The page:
Hardly a yoga class goes by…
…when I’m not asked to demonstrate a yoga pose or two from the particular sequence I’m teaching. Obviously, I’m thrilled to answer questions: that means (a) students have actually come to my class and (b) they’re interested in the class material and not falling asleep on their mats. However, I’ve started to notice the emphasis students place on the yoga poses above all else: above breath, above being in the moment and even above movement itself. Yoga is different things to different people, but I think we can all agree that, on some level, it is about calming the mind and turning inward to focus on the body.
As a practitioner of vinyasa yoga, I like to plan my class in a series of asana, or yoga pose, sequences to make it easy to link one breath to one movement. The outcome is a graceful flow from one pose to the next, with each pose linked by a transitional movement. Despite the calm that transitions and sequences should bring, many students focus on the pose, or, rather, what they want to look like in the pose, that they forget all about the beauty, peace and sanctity that can be found in the transition.
Years before I started practicing yoga, I developed a nasty habit of either living in the past or in the future. I find myself looking backward at all the things I’ve done or scrutinizing even the tiniest mistakes I’ve made, playing “What If” or “If Only”. If I’m not doing that, I’m usually in FutureLand, planning out contingencies for every possible situation in which I might find myself. I’ve especially come to live this way in the past two years since I graduated college. This time in my life is one of huge transition: college to adult life, east coast to western living, being single to being in a committed relationship. These two years have also symbolized the fact that I hadn’t gotten any scholarships to graduate school and therefore had to commit to working before I could pursue advanced study. I’ve spent most of my days ruminating over past decisions I could have made that would have landed me a scholarship opportunity, or planning out my future once away from the cubicle. Instead of listening to what I need in the moment during this transitional phase in my life, I have blithely disregarded any signals my mind and body send me and choose to beat myself up over the past or anticipated future instead.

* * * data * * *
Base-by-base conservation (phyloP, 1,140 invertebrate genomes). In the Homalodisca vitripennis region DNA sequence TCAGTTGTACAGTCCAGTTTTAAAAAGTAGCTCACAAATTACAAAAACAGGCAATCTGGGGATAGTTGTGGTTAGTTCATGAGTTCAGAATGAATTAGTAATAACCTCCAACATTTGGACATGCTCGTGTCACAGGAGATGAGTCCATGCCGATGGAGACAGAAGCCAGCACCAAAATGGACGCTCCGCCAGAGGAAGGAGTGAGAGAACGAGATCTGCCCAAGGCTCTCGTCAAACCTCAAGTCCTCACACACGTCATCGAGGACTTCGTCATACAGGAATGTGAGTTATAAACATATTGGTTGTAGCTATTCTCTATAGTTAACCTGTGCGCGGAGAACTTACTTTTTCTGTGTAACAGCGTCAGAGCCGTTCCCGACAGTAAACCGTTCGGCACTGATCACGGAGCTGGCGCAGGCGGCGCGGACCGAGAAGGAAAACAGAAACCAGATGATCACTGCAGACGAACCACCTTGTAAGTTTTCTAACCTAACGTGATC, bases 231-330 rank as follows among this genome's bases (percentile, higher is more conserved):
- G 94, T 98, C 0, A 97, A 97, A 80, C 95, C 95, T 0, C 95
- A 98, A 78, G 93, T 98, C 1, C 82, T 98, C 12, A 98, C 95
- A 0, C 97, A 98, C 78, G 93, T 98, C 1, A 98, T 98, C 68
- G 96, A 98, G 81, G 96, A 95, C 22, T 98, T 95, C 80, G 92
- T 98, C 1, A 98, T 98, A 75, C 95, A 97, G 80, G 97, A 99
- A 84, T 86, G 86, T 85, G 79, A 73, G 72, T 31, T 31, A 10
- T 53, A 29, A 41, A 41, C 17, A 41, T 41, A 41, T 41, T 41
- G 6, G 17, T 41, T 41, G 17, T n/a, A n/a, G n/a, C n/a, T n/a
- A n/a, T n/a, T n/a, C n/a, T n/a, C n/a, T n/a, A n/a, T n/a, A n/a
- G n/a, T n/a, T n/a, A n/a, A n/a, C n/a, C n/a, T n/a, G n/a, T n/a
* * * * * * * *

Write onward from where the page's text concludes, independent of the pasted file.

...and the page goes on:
If you push yourself into the past or the future too much, your body will send you a signal that brings you crashing right back to the present. My signal came in the form of a massive panic attack while I was planning some far-fetched future adventure. For hours, I couldn’t stop crying and couldn’t quite figure out why. Finally, instead of blaming the late nights I’d been keeping and the pressure to pay my bills, I thought, “What do I need right now, in this moment?” Once I started thinking about myself in the present, it didn’t take very long for me to realize that while I was angrily ruminating on the past and planning the future, I’d changed. What I wanted—what I needed—had really changed and I hadn’t even realized it because I was too busy living in another time and another life.
In yoga, we focus so much on the last pose or the upcoming pose that we often forget to enjoy the grace and calm of the moment and the transition. Instead of focusing on the past or the future in your practice, open yourself up to the movement, the breath and the messages you can get while in transition—you might just get a message or two that you’ve been looking for.
Known as the girl who could talk herself out of a paper bag, Khaleelah Jones has always loved sharing her voice with others. Naturally, she became a freelance writer, social media consultant and yoga teacher to help others communicate in the most engaging, honest and compelling way possible. Contact her at [email protected] and check out her work at http://khaleelahjonesfreelanceandconsulting.yolasite.com/
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